Final Design for New Minnesota State Flag Revealed, Anticipates Further Refinements


What is striped and has the state of Minnesota and the North Star with eight points on it? This is the new flag for Minnesota.

After a lot of discussion on Friday, the State Emblems Redesign Commission moved forward with the design, with some minor changes still needed. It’s not over yet. They were also supposed to keep working on color and other features.

If lawmakers don’t do anything to stop it, which would be hard, the new flag will replace the current one in May. People have strong feelings about it, so be prepared.

Commission Chair Luis Fitch, who works as a brand designer, said that the flag-selection process will be over next week.

“Guys, we get a flag this Tuesday. “Right now I can tell you that,” he told the press. “We have a flag this Tuesday.”

He also said, “After that, people start to party.” We get some beer and bubbly and have a good time. “We have a new flag”

People on the commission, who were made up of elected leaders, artists, historians, and regular people, had different responses to the choice.

The design that the commission chose on Friday began as entry F-1953, which was made by Andrew Prekker, who lives in Luverne. He had told MPR News before that he got the idea from “other state flags known for their simplicity, memorability, and popularity, such as those from Arizona, Texas, New Mexico, and Colorado.” Another artist submitted a new version that looked more like Minnesota by giving the left edge an asymmetrical shape.

Some people did not see it that way, though.

“They look silly and plain.” “And if you look at a picture of all the different state flags or maps, it looks a lot like them,” commission member Shelley Buck said of the streamlined designs before it was voted as the best idea. “I want Minnesota to be unique and stand out.”

There was more backing for F-944, Buck said. It was a flag with a North Star and an abstract design of a sky reflected in water that looks like two loons.

A person chosen by the Minnesota Arts Board named Phillip McKenzie said that the one the committee liked is artistic in a different way. He said, “It might say more by less.” Compare it to a haiku or a sonnet. That part of the flag is something I like.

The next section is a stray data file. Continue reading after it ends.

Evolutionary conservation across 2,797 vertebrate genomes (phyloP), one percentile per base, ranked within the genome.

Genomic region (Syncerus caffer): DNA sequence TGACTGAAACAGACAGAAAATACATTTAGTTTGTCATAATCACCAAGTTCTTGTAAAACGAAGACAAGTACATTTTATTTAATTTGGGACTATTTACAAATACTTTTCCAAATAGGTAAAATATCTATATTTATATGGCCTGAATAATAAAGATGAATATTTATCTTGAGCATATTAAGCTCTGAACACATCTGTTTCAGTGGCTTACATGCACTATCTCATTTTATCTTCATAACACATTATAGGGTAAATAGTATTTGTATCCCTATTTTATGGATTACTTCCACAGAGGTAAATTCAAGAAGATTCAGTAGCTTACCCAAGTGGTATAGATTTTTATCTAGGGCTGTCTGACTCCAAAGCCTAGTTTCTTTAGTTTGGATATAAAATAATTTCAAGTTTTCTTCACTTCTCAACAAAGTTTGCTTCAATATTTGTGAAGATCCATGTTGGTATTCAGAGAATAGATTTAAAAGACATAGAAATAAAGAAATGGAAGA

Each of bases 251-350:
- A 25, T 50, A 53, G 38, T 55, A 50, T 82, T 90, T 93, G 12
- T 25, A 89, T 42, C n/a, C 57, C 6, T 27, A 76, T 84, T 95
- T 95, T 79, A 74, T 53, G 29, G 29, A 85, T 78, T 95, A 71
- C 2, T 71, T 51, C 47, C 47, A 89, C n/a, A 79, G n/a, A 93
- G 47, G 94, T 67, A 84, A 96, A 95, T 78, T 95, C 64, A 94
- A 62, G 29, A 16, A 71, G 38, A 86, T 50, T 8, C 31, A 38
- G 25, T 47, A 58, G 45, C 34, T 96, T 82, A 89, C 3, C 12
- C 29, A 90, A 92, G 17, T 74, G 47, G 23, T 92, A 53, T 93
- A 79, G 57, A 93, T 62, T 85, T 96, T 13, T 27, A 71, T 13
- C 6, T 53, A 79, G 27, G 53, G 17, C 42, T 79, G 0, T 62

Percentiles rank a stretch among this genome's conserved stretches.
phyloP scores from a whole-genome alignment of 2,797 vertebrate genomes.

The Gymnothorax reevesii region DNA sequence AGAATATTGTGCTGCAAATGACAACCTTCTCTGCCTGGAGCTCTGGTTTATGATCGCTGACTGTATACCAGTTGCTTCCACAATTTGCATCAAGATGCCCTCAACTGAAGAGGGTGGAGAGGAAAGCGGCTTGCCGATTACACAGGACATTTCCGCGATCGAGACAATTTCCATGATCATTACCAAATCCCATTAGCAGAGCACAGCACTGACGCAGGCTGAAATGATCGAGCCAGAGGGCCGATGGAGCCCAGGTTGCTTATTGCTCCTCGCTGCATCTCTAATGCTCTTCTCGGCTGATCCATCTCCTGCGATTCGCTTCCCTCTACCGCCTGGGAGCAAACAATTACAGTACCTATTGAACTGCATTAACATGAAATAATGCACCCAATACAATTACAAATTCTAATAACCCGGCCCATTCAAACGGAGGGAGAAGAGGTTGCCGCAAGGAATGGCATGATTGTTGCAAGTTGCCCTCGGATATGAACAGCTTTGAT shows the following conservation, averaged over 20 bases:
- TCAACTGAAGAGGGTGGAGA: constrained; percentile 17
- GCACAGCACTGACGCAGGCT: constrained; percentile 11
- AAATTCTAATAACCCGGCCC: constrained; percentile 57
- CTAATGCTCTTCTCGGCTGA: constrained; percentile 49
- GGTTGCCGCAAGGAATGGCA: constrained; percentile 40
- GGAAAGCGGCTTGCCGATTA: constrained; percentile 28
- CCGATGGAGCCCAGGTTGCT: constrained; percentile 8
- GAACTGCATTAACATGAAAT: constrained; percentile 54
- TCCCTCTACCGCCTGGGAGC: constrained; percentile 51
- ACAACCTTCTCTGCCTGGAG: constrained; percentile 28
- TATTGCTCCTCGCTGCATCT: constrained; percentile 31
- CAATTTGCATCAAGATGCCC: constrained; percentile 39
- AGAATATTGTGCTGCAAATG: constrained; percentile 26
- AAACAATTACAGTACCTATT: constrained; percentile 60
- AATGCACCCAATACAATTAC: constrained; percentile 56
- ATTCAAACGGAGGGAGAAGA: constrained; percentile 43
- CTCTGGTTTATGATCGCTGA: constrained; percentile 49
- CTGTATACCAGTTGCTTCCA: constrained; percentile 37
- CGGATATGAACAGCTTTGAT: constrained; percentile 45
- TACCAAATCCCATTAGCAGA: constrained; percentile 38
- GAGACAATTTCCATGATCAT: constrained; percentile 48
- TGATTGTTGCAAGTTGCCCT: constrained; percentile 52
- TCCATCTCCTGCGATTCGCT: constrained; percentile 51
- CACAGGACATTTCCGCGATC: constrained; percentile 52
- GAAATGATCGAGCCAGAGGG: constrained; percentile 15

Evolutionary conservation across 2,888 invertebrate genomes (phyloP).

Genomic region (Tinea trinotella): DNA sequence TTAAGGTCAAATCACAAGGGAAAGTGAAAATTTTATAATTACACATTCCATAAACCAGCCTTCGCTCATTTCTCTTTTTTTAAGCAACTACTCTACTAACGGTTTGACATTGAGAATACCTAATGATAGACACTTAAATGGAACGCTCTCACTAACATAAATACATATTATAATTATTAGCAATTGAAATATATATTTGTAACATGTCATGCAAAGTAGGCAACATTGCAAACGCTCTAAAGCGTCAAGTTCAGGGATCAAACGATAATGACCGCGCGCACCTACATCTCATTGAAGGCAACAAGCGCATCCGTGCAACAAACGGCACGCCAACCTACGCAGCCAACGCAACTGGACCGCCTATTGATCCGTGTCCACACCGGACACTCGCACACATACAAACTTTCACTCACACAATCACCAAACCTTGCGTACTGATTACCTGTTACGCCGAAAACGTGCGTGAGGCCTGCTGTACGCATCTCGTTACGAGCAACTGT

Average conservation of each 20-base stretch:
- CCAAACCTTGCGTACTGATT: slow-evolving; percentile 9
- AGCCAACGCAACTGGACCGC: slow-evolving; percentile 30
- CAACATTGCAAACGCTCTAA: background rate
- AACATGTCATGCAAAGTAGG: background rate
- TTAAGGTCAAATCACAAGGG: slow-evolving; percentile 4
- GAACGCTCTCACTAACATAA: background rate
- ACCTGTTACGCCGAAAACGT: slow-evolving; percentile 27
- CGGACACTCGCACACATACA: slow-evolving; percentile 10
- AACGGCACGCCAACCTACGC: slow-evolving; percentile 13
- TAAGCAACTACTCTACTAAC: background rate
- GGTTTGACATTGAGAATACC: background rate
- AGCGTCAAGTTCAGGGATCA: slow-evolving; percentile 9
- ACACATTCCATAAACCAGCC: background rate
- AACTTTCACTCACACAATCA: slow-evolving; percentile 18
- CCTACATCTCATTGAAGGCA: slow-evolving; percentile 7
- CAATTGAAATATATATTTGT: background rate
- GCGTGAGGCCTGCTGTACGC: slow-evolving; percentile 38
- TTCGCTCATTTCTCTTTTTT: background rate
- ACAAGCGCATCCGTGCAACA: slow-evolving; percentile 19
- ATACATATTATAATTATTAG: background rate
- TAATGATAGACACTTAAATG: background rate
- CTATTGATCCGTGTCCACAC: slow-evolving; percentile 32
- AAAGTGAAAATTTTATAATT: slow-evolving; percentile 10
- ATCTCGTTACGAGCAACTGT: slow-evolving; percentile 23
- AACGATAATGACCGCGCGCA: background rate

Graphic artists showed the panel changes they had made to the final flags and suggested changes to the stars and colors that were suggested.

One of the artists who helped commissioners make the flag changes said it was like getting ready for a night out. He also used help from Coco Chanel, a fashion designer.

Tyler Michaletz said, “When you get dressed up for an event and look nice, take off one accessory and look at yourself in the mirror when you’re done and ready to leave the house.” “The best way to design a flag is to get it almost right and then take it back one step.”

The road hasn’t been easy since more than 2,000 people were cut down to just three. Some commissioners talked about the bad comments they’d gotten from people and said they might have to break the rules of traditional flag design to find a winner.

“If we keep being so strict on what the vexillology people say, we’ll find that the people in Minnesota will reject this over time,” state Sen. Steve Drazkowski, R-Mazeppa, said about the study of flags.

Sen. Mary Kunesh (DFL-New Brighton) said she had heard from a lot of people who were excited about the change.

Kunesh said, “I think people are very interested in and happy about this change.”

The chair, Fitch, thought that people would like the new flag or at least get used to it over time, and that they might learn to understand what each part of it means.

“A lot of people will be negative and say, ‘I don’t see it,'” Fitch said. “But give them a year or six months.” And then there are younger people who are more open-minded.

Members will get together next Tuesday to make the last changes, go over their process, and write a report about why they made the choices they did over the last four months.

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